Cooperative vehicular networks for intelligent transportation systems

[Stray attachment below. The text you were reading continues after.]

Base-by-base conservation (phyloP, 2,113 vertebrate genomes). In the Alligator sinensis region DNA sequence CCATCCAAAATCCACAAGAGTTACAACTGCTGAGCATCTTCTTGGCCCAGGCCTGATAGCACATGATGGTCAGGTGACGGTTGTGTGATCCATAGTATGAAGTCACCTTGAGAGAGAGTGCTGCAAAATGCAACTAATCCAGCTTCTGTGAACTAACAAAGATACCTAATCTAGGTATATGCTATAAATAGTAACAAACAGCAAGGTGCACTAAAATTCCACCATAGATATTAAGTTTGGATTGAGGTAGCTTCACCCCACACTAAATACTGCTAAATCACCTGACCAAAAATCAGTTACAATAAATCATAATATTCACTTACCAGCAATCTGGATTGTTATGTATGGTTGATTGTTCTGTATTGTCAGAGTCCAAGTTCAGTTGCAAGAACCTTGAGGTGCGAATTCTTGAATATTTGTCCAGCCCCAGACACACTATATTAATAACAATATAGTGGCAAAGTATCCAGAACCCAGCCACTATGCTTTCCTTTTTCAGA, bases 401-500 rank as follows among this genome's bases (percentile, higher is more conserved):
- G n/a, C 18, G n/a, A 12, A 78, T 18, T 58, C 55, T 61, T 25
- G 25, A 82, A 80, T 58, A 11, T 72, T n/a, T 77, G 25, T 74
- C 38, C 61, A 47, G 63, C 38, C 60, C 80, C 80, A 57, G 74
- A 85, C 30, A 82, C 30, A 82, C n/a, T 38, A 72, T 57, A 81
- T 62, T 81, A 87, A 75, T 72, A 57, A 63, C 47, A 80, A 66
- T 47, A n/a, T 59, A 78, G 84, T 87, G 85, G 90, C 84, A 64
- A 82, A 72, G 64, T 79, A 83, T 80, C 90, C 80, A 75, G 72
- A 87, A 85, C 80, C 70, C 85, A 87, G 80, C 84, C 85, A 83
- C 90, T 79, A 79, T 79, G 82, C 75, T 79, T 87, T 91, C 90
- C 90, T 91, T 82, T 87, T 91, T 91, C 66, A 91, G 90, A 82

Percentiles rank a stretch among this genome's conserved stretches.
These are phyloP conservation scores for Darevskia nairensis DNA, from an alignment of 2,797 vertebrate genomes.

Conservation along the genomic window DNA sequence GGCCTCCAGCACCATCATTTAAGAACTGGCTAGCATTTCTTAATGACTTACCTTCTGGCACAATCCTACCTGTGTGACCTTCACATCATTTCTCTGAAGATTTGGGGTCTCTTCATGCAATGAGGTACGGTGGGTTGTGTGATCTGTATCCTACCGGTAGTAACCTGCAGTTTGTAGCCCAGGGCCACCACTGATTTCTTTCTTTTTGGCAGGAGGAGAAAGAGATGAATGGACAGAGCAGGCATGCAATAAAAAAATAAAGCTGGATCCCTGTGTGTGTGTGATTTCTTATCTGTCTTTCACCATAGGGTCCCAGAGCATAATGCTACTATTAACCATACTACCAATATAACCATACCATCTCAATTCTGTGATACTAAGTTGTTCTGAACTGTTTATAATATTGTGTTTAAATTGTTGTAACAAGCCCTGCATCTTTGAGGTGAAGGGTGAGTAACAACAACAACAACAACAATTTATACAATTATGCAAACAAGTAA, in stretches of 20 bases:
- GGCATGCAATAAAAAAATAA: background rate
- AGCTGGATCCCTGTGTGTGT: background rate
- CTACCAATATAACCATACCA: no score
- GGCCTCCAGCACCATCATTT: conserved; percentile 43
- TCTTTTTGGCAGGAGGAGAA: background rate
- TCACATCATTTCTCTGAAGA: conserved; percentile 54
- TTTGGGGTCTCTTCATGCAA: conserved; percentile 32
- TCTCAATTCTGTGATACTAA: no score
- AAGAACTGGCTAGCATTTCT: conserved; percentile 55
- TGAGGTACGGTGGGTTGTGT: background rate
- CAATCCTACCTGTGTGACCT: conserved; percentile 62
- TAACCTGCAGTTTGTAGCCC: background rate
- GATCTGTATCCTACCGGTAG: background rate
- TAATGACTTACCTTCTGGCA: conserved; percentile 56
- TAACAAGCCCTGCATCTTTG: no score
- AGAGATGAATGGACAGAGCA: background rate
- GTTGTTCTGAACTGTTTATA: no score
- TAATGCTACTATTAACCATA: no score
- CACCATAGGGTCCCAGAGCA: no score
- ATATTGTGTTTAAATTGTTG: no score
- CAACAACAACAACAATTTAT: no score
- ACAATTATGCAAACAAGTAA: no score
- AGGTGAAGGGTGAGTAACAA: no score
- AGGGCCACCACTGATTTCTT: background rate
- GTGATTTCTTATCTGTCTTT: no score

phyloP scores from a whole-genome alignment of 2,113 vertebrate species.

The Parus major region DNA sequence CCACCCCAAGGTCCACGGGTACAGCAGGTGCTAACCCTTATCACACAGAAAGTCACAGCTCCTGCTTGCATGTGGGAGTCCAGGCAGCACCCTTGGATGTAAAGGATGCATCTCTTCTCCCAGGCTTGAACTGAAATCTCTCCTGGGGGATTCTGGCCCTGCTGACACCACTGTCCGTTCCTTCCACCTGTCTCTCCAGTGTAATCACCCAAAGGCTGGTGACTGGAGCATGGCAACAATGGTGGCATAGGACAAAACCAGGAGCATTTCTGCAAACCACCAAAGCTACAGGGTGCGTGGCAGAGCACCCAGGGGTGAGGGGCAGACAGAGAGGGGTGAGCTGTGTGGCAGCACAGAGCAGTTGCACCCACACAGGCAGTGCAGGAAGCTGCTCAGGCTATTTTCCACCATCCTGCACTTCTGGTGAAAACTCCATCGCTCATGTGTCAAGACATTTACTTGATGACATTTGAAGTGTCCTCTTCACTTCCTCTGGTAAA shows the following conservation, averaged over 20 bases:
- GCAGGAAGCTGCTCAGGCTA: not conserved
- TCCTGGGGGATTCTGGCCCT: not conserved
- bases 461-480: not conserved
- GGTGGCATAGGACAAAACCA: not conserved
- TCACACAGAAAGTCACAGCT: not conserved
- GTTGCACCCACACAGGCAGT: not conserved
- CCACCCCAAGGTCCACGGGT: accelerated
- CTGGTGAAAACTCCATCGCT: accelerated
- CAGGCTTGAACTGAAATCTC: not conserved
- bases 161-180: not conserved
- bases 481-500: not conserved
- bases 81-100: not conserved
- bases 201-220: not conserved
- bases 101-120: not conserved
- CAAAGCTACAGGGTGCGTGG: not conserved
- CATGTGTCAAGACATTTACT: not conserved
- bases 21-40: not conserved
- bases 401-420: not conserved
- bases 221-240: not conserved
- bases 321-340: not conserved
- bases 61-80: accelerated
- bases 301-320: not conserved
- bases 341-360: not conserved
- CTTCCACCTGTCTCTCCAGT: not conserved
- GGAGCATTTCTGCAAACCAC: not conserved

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Transportation systems are fundamental for the human society as they allow people and goods to move from one location to another. With an increasing volume of population and vehicles, current transportation systems are now facing a number of disruptive challenges such as congestion, crashes, air pollution and noise throughout the world. However, traditional solutions like expanding the present transportation systems by increasing the number of roads are recognized to be expensive, disruptive and involve protracted effort. Instead, intelligent transportation systems (ITS), with the goal of building a safer, more efficient and environmentally sustainable transportation system by incorporating state-of-the-art sensing, computing and communication technologies, is expected to be a better solution. ITS are complex systems and they function in a broad range of areas through smartly sensing, analysing and disseminating different kinds of traffic information. Vehicular networks, which incorporate advanced communication technology with intelligent vehicles equipped with on-board units (OBUs) and intelligent roadside infrastructure, realise the function of large scale traffic information dissemination for ITS through vehicle to vehicle (V2V), vehicle to infrastructure (V2I) and infrastructure to infrastructure (I2I) communications. Therefore, as one of the most enabling tools to support ITS, vehicular networks play a crucial role in improving road safety, relieving traffic congestion, enhancing driving experience and reducing pollution. Considering the critical impact information exchange poses on the transportation systems, vehicular network applications require particularly fast, reliable and secure message dissemination in the network. However, depending only on V2V or V2I communications may fail to meet these requirements. On one hand, the frequently changing topology of vehicular networks caused by the highly dynamic nature of vehicles and the lossy vehicular wireless channels resulting from fading, path loss and the fast movement of vehicles, would result in unreliable and intermittent V2V communications. On the other hand, V2I communications may have limited availability, especially in rural areas and in the initial deployment phase of vehicular networks due to the high cost of implementation and maintenance of infrastructure. These make research on employing cooperative communications within vehicular networks both interesting and important. In this thesis, we focus on the design of cooperative vehicular networks for ITS to satisfy the requirement of disseminating data quickly, reliably and securely, in the conditions of sparse roadside infrastructure, high mobility, and intermittent connectivity. Firstly, we propose a cooperative communication strategy that explores the combined use of V2I communications, V2V communications, mobility of vehicles, and cooperation among vehicles and infrastructure, to facilitate data dissemination in vehicular networks. The network performance, measured by the achievable throughput when there exists only one vehicle with a download request in the network, and the achievable capacity when there exist multiple vehicles with download requests in the network respectively, are analysed. The results show that the proposed cooperative communication strategy significantly boosts the throughput (or capacity) of vehicular networks. Secondly, to protect secure message dissemination, we investigate topological approaches to keep the message dissemination in vehicular networks robust against insider attackers who may tamper with the message content. As a novel approach, we take the network topology into consideration when designing algorithms to check the integrity and consistency of messages. Overall, our work provides guidance on the optimum design of cooperative vehicular networks for ITS to achieve fast, reliable and secure message dissemination.
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